Majority of Photos Flagged on Facebook are Not Offensive, Just Unflattering

Ryan Whitwam

Facebook has revealed much about the human condition, and now it’s reminding us how vain we humans can be sometimes. According to a recent interview with Facebook’s engineering director Arturo Bejar, the majority of photos flagged by users as inappropriate are actually just unflattering images of the user that reported it.

Facebook has a whole raft of content that it does not allow. Nudity, drug use, harassment, and spam are all reasons to report a photo on Facebook. After noticing the trend of unflattering photos in the filter, Facebook engineers added an option in Spetember to the reporting dialog that simply states, “I don’t like this photo of me.” The social network does not remove images in this case, but will message the user who posted it to give them the opportunity to remove it voluntarily.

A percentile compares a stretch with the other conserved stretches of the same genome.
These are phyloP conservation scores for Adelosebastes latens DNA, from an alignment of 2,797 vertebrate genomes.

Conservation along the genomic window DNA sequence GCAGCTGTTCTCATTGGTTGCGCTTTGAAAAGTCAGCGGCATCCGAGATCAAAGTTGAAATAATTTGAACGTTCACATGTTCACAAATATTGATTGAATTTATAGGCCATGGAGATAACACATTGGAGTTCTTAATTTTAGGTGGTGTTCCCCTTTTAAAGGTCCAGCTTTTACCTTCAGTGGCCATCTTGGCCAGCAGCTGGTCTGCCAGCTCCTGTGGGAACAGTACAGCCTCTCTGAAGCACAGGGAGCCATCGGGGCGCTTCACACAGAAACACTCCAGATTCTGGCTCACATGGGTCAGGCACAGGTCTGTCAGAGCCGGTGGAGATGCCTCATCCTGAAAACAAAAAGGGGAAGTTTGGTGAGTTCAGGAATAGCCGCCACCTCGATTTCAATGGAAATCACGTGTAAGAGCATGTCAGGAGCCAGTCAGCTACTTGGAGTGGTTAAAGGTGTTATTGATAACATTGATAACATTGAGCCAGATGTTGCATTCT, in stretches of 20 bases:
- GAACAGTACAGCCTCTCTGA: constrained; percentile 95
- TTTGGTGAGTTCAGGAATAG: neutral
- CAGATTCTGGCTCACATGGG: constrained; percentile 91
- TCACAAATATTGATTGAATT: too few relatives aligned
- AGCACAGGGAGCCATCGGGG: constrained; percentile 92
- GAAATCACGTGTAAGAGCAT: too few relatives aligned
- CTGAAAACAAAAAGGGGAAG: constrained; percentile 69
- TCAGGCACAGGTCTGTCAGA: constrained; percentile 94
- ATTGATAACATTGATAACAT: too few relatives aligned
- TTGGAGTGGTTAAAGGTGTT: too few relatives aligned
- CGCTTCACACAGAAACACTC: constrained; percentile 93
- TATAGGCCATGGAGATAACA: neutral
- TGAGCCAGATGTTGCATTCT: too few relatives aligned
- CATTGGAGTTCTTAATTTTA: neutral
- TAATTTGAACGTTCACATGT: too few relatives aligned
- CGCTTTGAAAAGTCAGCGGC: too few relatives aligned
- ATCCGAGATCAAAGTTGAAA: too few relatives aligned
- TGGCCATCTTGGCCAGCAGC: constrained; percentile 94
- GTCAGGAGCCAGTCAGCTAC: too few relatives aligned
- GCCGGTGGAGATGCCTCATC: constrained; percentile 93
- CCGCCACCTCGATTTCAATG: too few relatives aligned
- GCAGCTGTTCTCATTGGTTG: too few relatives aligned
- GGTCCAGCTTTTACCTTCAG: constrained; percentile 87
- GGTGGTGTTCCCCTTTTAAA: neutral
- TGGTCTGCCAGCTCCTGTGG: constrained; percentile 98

This isn’t just a blip in the data; Facebook gets over 250 million photo uploads per-day. There’s no mistaking people’s narcissism in this case. Perhaps a more logical course of action than flagging images that don’t catch you at the right angle could be to just disable tagging.

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